Libya celebrates first anniversary of uprising against Gaddafi
Libya began celebrating on Friday the first anniversary of the uprising against Muammar Gaddafi, with fireworks and slogans, even as its new leader vowed to act firmly against further instability.
The former rebels who, backed by Nato, toppled Gaddafi last year set up fresh check-points in the capital Tripoli, Benghazi, the eastern birthplace of the uprising, the western port city of Misurata and other towns.
Libya's new rulers have not organised any official celebrations at a national level as a mark of respect for the thousands of people killed in the bloody conflict that saw Gaddafi captured and slain on October 20.
But spontaneous commemorations began nationwide in cities and towns led by residents of Benghazi, the city which first rose against Kadhafi and his 42-year-old regime.
"I will fight with my body, heart and soul for our new Libya," said Mustafa Ahmed Ali, a young recruit of the new Libyan army as he ran in a procession with about 100 other comrades after passing a military training course in Benghazi on Thursday.
Men, women and children came out on the streets of Tripoli, Benghazi, Misrata and other towns to begin initial celebrations by setting off fire crackers and chanting slogans.
"Curly we are sorry!" shouted children dressed like angels in sarcastic reference to Gaddafi, who bore that nickname because of his distinctive locks, as they sat on top of cars in a procession in Benghazi that started from the landmark Tahrir (Liberation) Square.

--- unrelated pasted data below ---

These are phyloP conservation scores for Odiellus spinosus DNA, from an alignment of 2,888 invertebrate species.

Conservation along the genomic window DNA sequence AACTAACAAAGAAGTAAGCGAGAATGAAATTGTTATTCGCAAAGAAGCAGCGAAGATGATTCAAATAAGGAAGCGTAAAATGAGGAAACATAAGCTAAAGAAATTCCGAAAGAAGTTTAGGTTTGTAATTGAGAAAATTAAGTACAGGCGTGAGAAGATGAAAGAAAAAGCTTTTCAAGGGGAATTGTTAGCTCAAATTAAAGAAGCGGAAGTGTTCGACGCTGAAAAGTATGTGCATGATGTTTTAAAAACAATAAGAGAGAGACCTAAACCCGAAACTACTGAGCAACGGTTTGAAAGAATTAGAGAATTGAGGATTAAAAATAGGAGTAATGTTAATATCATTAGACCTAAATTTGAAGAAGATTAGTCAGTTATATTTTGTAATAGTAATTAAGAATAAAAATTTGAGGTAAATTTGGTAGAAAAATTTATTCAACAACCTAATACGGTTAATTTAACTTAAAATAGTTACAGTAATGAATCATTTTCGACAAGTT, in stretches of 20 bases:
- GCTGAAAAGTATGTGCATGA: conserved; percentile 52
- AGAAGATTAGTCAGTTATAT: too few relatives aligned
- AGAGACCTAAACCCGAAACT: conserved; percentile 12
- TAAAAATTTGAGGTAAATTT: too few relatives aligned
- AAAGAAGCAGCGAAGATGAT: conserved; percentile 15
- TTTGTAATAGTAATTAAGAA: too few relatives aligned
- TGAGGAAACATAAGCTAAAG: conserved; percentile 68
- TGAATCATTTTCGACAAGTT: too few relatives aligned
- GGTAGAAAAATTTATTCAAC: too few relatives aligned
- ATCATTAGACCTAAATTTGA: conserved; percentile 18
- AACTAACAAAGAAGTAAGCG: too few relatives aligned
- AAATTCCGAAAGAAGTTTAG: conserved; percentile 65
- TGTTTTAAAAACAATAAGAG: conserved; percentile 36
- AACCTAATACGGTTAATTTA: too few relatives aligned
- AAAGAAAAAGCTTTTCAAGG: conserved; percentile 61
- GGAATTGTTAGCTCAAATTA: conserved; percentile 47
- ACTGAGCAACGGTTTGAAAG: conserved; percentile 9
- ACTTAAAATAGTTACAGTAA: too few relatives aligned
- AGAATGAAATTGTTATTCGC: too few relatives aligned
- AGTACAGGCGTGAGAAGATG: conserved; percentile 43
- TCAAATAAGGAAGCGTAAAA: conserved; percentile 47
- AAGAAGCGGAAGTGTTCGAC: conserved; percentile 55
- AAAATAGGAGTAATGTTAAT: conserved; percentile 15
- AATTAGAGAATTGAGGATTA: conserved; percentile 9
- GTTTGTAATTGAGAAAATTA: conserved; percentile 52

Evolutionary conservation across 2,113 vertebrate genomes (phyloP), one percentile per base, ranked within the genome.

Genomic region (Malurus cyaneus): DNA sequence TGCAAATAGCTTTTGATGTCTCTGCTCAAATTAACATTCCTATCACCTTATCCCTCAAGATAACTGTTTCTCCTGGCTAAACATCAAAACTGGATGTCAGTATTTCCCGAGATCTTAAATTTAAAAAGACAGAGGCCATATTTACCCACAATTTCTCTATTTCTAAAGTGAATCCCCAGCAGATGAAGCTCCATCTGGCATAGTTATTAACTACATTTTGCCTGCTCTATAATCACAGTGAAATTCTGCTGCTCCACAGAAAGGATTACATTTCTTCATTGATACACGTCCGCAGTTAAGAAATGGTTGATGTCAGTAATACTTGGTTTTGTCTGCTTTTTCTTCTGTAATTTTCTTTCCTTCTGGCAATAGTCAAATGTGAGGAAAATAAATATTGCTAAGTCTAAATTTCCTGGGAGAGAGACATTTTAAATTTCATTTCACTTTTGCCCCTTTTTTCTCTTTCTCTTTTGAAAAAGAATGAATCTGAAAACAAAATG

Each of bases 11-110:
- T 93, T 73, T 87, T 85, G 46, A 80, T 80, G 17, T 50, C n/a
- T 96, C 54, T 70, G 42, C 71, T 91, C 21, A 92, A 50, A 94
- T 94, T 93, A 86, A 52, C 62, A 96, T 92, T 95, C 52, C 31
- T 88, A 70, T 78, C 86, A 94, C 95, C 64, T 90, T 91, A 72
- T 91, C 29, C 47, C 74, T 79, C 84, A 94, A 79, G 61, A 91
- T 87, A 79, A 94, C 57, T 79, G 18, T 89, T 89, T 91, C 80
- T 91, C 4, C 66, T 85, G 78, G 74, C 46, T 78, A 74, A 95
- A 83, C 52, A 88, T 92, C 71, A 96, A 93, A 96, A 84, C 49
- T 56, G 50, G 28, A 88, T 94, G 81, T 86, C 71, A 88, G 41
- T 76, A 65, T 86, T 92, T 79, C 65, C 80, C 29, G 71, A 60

Benghazi residents have organised a function later on Friday to formally celebrate the anniversary, which is expected to be attended by Libya's new ruler Mustafa Abdel Jalil, interim Prime Minister Abdel Rahim al-Kib and other dignitaries.
Abdel Jalil warned that the revolutionary spirt of Libya and its stability will not be compromised in any way.
"We opened our arms to all Libyans, whether they supported the revolution or not. But this tolerance does not mean we are incapable of dealing with the stability of our country," he said in a television address late on Thursday.
"We will be tough towards people who threaten our stability. The thuwar (revolutionaries) are ready to respond to any attack aimed at destabilising" the country, Abdel Jalil said.
Tripoli resident Naima Misrati said traffic police and former rebels were distributing leaflets, warning people against thinking of carrying out attacks, which said; "We cannot bring back the buried man (Gaddafi) but we can send you to him.".
Expressing her joy at the revolution, Misrata said she was celebrating "freedom for the first time."
"I have no words to describe my happiness. There is joy everywhere in Tripoli," she told AFP.
But one year after the uprising, Libya is battling challenges ranging from how to tame the rowdy militias that fought Gaddafi's forces to establishing a new rule of law in the country.
Thousands of people were killed or wounded in the conflict, the country's vital oil production ground to a halt, and homes, businesses, factories, schools and hospitals were devastated.